A complete cross resistance exists among erythromycin, azithromycin, other macrolides and lincosamides for Streptococcus pneumoniae, beta-haemolytic streptococci of group A, Enterococcus spp. and Staphylococcus aureus, including methicillin resistant Staphylococcus aureus (MRSA). Penicillin susceptible Streptococcus pneumoniae are more likely to be susceptible to azithromycin than are penicillin resistant strains of Streptococcus pneumoniae. Methicillin resistant Staphylococcus aureus (MRSA) is less likely to be susceptible to azithromycin than methicillin susceptible Staphylococcus aureus (MSSA).

Breakpoints

The EUCAST susceptibility breakpoints for typical bacterial pathogens are:

- Staphylococcus spp.; susceptible ≤ 1 mg/l; resistant > 2 mg/l

- Haemophilus spp.: susceptible ≤ 0,12 mg/l; resistant > 4 mg/l

- Streptococcus pneumoniae and Streptococcus A, B, C, G: susceptible ≤ 0.25 mg/l; resistant > 0.5 mg/l

- Moraxella catarrhalis: ≤ 0.5 mg/l; resistant > 0.5 mg/l

- Neisseria gonorrhoeae: ≤ 0.25 mg/l; resistant > 0.5mg/l

Susceptibility

The bacterial species susceptibility to azithromycin is presented below. The prevalence of acquired resistance may vary geographically and with time for selected species and local information on resistance is desirable, particularly when treating severe infections. As necessary, expert advice should be sought when the local prevalence of resistance is such that the utility of the agent in at least some types of infections is questionable.

Table: Antibacterial spectrum

Commonly susceptible species

Aerobic Gram-positive microorganisms

Staphylococcus aureus (methicillin-susceptible)

Streptococcus pneumoniae (penicillin-susceptible)

Streptococcus pyogenes (Group A)

Aerobic Gram-negative microorganisms

Haemophilus influenzae

Haemophilus parainfluenzae

Legionella pneumophila

Moraxella catarrhalis

Neisseria gonorrhoeae

Pasteurella multocida

Anaerobic microorganisms

Clostridium perfringens

Fusobacterium spp.

Prevotella spp.

Porphyromonas spp.

Other microorganisms

Chlamydia pneumoniae

Chlamydia trachomatis

Chlamydia psittaci

Mycoplasma pneumoniae

Mycoplasma hominis

Species for which acquired resistance may be a problem

Aerobic Gram-positive microorganisms

Streptococcus pneumoniae penicillin-intermediate and penicillin-resistant

Inherently resistant organisms

Aerobic Gram-positive microorganisms

Enterococcus faecalis

Staphylococci MRSA, MRSE *

Anaerobic microorganisms

Bacteroides fragilis group

* Methicillin-resistant staphylococci have a very high prevalence of acquired resistance to macrolides and have been placed here because they are rarely susceptible to azithromycin.

5.2 Pharmacokinetic properties

Absorption

Bioavailability after oral administration is approximately 37%. Peak plasma concentrations are attained 2 to 3 hours after taking the medicinal product. The administration of azithromycin capsules after a substantial meal reduces bioavailability.

In patients hospitalized with community-acquired pneumonia treated with a single daily intravenous infusion of 500 mg azithromycin, over one hour, in a solution with a concentration of 2 mg/ml, for 2 to 5 days, the mean Cmax ± D achieved was of 3.63 ± 1.60 µg/ml, while the trough levels concentration at 24 hours was 0.20 ± 0.15 µg/ml and the AUC24 of 9.60 ± 4.80 µg.h/ml.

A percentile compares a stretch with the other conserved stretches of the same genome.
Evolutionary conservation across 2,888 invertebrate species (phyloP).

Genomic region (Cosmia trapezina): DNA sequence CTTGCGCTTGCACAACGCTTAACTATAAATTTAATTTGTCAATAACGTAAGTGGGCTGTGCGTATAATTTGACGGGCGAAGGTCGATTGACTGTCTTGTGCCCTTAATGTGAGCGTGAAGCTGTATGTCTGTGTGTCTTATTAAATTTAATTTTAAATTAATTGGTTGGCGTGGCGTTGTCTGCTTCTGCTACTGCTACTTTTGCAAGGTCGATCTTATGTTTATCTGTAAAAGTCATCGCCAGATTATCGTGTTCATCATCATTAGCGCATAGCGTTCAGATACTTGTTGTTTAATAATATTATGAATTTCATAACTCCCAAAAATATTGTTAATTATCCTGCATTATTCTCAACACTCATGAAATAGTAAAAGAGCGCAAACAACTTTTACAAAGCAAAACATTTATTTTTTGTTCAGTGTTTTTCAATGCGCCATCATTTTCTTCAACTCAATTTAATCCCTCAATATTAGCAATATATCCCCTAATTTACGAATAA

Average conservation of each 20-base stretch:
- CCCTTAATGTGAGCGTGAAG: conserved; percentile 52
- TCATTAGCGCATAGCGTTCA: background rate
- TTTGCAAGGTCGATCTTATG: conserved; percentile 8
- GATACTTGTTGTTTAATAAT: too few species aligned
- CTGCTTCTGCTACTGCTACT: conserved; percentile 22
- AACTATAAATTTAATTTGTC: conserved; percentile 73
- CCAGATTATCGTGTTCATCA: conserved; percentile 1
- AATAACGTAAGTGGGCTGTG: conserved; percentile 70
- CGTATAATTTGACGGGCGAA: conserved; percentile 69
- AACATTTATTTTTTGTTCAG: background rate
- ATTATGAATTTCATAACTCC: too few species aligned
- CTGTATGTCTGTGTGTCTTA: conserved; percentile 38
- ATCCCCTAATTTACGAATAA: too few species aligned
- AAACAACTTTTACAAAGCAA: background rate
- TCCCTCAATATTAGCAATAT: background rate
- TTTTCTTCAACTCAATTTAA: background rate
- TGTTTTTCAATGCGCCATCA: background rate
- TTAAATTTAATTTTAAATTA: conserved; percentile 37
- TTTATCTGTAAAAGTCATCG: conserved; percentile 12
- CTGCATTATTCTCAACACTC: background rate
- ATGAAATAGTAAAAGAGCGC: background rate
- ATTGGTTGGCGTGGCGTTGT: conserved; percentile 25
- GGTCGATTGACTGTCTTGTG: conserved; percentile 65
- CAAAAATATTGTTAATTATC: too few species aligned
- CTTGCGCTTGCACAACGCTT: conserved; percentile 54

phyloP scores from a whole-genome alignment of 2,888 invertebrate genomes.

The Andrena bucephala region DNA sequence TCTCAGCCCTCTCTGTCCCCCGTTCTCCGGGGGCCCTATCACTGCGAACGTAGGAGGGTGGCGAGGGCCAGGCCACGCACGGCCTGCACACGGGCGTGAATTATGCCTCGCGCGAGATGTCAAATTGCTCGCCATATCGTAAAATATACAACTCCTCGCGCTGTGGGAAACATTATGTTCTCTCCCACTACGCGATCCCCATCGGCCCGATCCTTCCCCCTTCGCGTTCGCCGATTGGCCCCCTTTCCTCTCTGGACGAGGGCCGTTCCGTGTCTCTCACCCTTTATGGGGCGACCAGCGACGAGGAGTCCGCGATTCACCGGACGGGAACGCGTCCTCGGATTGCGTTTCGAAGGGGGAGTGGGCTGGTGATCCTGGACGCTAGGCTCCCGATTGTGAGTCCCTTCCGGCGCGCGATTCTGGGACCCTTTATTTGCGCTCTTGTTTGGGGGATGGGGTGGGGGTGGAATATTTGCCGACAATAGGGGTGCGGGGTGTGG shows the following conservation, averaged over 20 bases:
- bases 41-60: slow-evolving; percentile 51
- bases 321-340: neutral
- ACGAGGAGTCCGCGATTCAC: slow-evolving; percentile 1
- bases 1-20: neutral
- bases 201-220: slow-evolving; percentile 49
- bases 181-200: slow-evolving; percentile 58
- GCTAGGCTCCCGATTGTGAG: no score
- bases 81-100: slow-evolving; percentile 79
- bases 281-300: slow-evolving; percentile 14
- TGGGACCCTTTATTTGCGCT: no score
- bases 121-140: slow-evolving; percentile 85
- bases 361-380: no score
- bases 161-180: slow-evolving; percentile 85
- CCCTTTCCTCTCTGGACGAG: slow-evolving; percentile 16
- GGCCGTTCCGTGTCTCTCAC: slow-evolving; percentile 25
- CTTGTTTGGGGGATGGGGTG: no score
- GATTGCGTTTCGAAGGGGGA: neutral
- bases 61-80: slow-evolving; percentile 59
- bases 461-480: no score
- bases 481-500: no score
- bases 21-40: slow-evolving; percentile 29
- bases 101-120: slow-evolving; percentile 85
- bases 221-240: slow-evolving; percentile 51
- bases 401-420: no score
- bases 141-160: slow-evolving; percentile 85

Mean Cmax, trough levels concentration at 24 hours and AUC24 values were of 1.14 ± 0.14 µg/ml, 0.18 ± 0.02 µg/ml and 8.03 ± 0.86 µg.h/ml, respectively, in normal volunteers receiving intravenous infusion of 500 mg azithromycin at a concentration of 1 mg/ml, for 3 hours.

Distribution

Orally administered azithromycin is widely distributed throughout the body. In pharmacokinetic studies it has been demonstrated that the concentrations of azithromycin measured in tissues are noticeably higher (as much as 50 times than those measured in plasma), which indicates that the agent strongly binds to tissues.

Concentrations in target tissues such as lung, tonsil, and prostate exceed the MIC90 for likely pathogen agents after a single dose of 500 mg. High azithromycin concentrations were detected in gynaecological tissue 96 hours after a single dose of 500 mg azithromycin.

In animal tests, high concentrations of azithromycin have been found in phagocytes. It has also been established that during active phagocytosis higher concentrations of azithromycin are released from inactive phagocytes. In animal models this results in high concentrations of azithromycin being delivered to the site of infection.

Biotransformation/Elimination

The terminal plasma elimination half-life closely reflects the elimination half-life from tissues of 2-4 days.

In a multiple-dose study in 12 normal volunteers using a 500 mg (1 mg/ml) one-hour intravenous dosage regimen for five days, the amount of administered azithromycin dose excreted in urine in 24 hours was about 11% after the 1st dose and 14% after the 5th dose. These values are higher than the reported 6% as being excreted unchanged in urine after oral administration of azithromycin. Particularly high concentrations of unchanged azithromycin have been found in human bile. Also in bile, ten metabolites were detected, which were formed through N- and O- demethylation, hydroxylation of desosamine and aglycone rings and cleavage of cladinose conjugate. Comparison of the results of liquid chromatography and microbiological analyses carried has shown that the metabolites do not contribute to azithromycin microbiological activity.

Pharmacokinetics in special patient groups

Renal insufficiency

Following a single oral dose of azithromycin 1 g, mean Cmax and AUC0-120 increased by 5.1% and 4.2% respectively, in subjects with mild to moderate renal impairment (glomerular filtration rate of 10-80 ml/min) compared with normal renal function (GFR>80ml/min). In subjects with severe renal impairment, the mean Cmax and AUC0-120 increased 61% and 35% respectively compared to normal.

Hepatic insufficiency

In patients with mild to moderate hepatic impairment, there is no evidence of a marked change in serum pharmacokinetics of azithromycin compared to normal hepatic function. In these patients, urinary recovery of azithromycin appears to increase perhaps to compensate for reduced hepatic clearance.

Elderly